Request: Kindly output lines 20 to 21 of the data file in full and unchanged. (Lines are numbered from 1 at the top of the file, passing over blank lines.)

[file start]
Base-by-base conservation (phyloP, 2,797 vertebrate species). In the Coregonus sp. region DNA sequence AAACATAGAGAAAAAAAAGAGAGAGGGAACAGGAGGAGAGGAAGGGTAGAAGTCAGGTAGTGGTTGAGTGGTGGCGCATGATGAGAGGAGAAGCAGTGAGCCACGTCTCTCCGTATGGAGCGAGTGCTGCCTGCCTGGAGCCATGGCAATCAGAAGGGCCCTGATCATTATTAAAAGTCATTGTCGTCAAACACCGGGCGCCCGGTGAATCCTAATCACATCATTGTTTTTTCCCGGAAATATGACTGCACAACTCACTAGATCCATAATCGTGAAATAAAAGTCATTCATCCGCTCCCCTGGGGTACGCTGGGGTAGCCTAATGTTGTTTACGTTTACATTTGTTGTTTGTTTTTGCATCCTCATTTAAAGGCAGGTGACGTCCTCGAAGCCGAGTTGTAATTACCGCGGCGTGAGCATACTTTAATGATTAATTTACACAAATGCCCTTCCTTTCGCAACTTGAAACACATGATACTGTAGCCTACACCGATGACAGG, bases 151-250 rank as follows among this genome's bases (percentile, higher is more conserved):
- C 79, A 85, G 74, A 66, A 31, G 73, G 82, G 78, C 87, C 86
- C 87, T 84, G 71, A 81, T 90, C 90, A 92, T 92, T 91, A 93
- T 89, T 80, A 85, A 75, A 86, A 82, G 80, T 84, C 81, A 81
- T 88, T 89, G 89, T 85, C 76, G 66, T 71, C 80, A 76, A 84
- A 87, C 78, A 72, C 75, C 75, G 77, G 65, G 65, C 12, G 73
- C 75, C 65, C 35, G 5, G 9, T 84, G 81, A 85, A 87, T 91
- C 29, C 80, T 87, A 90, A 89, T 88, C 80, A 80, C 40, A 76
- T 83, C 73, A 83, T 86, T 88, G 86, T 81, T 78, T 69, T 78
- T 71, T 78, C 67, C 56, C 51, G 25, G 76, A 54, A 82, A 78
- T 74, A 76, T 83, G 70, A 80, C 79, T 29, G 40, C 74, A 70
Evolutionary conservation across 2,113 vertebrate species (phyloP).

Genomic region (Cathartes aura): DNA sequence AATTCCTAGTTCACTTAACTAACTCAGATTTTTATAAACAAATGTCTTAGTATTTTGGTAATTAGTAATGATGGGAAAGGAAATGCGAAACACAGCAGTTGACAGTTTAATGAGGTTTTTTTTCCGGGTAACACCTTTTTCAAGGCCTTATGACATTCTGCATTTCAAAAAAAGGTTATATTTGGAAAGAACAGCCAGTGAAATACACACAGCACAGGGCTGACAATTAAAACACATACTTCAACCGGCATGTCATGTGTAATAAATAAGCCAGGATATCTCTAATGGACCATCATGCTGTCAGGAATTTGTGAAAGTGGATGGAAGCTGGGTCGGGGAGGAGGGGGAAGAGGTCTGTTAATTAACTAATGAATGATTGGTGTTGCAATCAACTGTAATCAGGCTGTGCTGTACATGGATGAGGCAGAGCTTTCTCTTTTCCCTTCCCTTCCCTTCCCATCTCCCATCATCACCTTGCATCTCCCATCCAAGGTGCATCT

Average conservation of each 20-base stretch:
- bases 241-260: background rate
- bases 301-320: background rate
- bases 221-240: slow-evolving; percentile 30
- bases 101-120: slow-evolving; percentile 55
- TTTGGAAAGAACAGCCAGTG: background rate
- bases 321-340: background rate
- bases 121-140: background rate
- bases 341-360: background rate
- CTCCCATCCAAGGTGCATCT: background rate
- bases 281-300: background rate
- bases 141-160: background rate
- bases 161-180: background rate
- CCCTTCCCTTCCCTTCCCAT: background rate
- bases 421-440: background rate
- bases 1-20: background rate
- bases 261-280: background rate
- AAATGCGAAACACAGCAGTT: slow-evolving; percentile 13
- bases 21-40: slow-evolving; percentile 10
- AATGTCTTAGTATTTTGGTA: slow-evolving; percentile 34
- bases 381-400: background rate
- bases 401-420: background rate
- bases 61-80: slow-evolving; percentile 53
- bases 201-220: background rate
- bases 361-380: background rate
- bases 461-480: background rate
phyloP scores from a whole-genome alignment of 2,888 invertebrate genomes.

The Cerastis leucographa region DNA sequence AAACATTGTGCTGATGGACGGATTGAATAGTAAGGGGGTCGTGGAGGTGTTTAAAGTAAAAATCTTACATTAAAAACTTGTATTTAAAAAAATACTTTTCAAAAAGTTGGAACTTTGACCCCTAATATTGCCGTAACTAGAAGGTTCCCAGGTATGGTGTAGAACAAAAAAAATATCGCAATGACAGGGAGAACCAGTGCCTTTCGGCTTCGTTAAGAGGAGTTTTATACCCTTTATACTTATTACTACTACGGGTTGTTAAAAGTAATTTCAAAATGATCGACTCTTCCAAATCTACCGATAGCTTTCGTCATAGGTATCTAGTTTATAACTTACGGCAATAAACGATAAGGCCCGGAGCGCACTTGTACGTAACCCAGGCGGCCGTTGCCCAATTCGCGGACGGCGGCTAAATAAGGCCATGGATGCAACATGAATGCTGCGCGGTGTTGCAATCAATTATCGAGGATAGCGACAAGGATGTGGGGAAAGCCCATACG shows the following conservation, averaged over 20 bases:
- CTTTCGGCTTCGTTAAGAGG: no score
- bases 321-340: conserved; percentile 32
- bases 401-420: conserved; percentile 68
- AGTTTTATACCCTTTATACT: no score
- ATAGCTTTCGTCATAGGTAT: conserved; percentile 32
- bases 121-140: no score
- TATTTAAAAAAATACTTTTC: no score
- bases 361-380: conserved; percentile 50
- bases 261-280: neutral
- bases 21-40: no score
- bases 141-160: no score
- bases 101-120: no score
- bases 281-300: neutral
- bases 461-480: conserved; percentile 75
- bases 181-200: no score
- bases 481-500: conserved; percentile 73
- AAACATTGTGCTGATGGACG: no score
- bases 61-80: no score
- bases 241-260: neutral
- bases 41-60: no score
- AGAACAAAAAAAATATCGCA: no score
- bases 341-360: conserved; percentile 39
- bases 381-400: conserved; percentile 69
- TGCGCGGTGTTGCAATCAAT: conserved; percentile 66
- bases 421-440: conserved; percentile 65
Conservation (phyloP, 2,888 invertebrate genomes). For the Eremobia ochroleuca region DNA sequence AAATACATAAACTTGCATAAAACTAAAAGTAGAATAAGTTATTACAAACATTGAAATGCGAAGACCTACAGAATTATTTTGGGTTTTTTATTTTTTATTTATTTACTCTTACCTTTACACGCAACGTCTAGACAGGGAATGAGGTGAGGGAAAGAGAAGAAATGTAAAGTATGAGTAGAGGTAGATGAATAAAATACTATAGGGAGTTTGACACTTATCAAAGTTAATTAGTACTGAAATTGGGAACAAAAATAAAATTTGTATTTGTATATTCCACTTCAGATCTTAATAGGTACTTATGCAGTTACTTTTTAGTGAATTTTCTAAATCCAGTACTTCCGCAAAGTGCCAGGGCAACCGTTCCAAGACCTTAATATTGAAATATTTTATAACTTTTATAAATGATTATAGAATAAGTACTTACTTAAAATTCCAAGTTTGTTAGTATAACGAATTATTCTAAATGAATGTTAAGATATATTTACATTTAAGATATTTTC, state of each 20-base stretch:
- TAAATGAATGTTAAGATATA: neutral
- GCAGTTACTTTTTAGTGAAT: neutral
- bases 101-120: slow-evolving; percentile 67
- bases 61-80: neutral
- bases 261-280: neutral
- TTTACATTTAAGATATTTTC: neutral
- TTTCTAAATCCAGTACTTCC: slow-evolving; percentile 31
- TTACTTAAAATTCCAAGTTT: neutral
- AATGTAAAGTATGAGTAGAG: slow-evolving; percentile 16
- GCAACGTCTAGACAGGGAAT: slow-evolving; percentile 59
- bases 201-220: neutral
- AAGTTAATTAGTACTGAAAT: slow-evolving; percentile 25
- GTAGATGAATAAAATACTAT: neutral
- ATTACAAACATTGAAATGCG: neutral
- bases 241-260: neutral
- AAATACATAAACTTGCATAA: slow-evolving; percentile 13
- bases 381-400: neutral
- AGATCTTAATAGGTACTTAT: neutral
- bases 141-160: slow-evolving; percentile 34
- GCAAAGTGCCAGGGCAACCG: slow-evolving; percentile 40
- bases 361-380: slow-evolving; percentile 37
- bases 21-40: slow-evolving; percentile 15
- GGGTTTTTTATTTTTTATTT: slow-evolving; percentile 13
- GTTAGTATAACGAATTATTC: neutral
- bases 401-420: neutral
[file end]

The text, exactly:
- bases 321-340: background rate
- bases 121-140: background rate